This is a real nuisance for modest inheritances in bank accounts of e.g. up to a few hundred euros: often, it will not be entirely clear what the account balance is in the first place. The translation of the ECS may in such cases cost more than what is deposited in the account.
The other tricky question is whether e.g. bank accounts or shares in companies – but in particular real estate property – must be entered in the ECS, in Annex IV (9). Citing “universal succession”, the courts of e.g. Bavaria, Thuringia, or Baden-Württemberg regularly refuse to do so, but the land registries and cadastral offices e.g. in the Czech Republic, Slovakia, and Lithuania insist that such entry shall be made. This was in fact at the heart of the matter in C-354/21 (Registrų centras): the Lithuanian Registrų centras, i.e., the Central Register for real estate property in Lithuania, refused to recognize an ECS which originated in Baden-Württemberg (at the Amtsgericht Bad Urach), as the Lithuanian real property in question had not been entered in the ECS. The ECJ ruled in favor of this interpretation, on the strength of the argument that Art. 68 (l) of the European Succession Regulation principally allows for the relevant statement to be made (and Annex IV (9) was created so that this could be implemented in practice), whereas cadastral law has remained the domain of domestic law, i.e., is governed by Lithuanian or Czech or Slovak law. Hence, says the ECJ, the court of origin must always satisfy itself whether (e.g.) listing the real property item by item is required in the target state, and the authorities in the target state may legitimately insist on such information.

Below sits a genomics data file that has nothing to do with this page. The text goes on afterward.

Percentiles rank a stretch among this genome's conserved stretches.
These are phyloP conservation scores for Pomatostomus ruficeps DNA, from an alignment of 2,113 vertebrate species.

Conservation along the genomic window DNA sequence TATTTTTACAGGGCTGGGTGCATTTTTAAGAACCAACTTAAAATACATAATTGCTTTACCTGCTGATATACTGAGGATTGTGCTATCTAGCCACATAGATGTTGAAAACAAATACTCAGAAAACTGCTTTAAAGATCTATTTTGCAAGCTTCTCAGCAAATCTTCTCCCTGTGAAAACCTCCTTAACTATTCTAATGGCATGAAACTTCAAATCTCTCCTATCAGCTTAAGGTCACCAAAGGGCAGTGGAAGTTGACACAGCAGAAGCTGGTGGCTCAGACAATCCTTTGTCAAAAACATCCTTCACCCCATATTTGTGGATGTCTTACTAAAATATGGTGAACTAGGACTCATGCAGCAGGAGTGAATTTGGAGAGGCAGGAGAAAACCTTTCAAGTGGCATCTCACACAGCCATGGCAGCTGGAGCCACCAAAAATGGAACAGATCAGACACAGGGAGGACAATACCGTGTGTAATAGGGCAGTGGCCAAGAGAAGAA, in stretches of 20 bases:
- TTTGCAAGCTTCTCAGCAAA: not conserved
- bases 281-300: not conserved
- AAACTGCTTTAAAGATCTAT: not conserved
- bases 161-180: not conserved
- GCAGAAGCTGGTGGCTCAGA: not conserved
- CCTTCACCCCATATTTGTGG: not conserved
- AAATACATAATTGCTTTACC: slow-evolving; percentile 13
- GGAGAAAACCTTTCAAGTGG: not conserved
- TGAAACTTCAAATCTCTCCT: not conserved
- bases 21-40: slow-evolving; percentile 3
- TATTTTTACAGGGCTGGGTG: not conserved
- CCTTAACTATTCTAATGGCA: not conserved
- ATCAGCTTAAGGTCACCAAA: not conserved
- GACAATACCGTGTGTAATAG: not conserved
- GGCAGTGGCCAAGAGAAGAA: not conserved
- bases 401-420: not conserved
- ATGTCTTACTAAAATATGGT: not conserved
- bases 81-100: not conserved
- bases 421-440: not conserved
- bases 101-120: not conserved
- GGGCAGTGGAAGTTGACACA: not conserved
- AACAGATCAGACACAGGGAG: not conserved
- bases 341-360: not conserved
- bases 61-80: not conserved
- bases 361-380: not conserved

Such a requirement makes no sense, of course, in the case of a sole heir (and will make little sense even in many of the cases where several heirs succeed a testator), but the ECJ found that it lies outside the purview of the European Succession Regulation and is thus at the discretion of the target states.
With this in mind, it will be important in the future to draw the probate court’s attention to this matter already at the time at which the issuance of the ECS is requested, and to insist that real property belonging to the estate be listed in itemized form. However, as a rule, this will stretch the capabilities of the probate courts, as they would have to engage with Finnish, Greek, Portuguese, or Irish land registry laws.
Especially for the interim term, there is zero clarity as to how to attain recognition for previously issued ECS.
The Czech central cadastral authority has come up with a pragmatic solution which is reminiscent of Good Soldier Švejk’s gentle subversiveness, but also of notoriously mendacious Baron Münchhausen: the heir may declare in writing, with no strict formal requirements (other than having to give the declaration in the Czech language with certification, which suggests that the transaction is best undertaken at the Czech embassy or a Czech consulate general, a post office in the Czech Republic, or before a Czech attorney or notary), that they have become heirs, and to whom, and what they have inherited – followed by a list of land plots, buildings, etc. This is supposedly sufficient for achieving entry in the cadastral register, even if the ECS is silent on such matters.
We have no information on how Lithuania or Slovakia will proceed in cases in which the German probate courts continuously refuse to list the inherited property in the ECS and the heirs thus submit the ECS in the target country in incomplete form, without this information.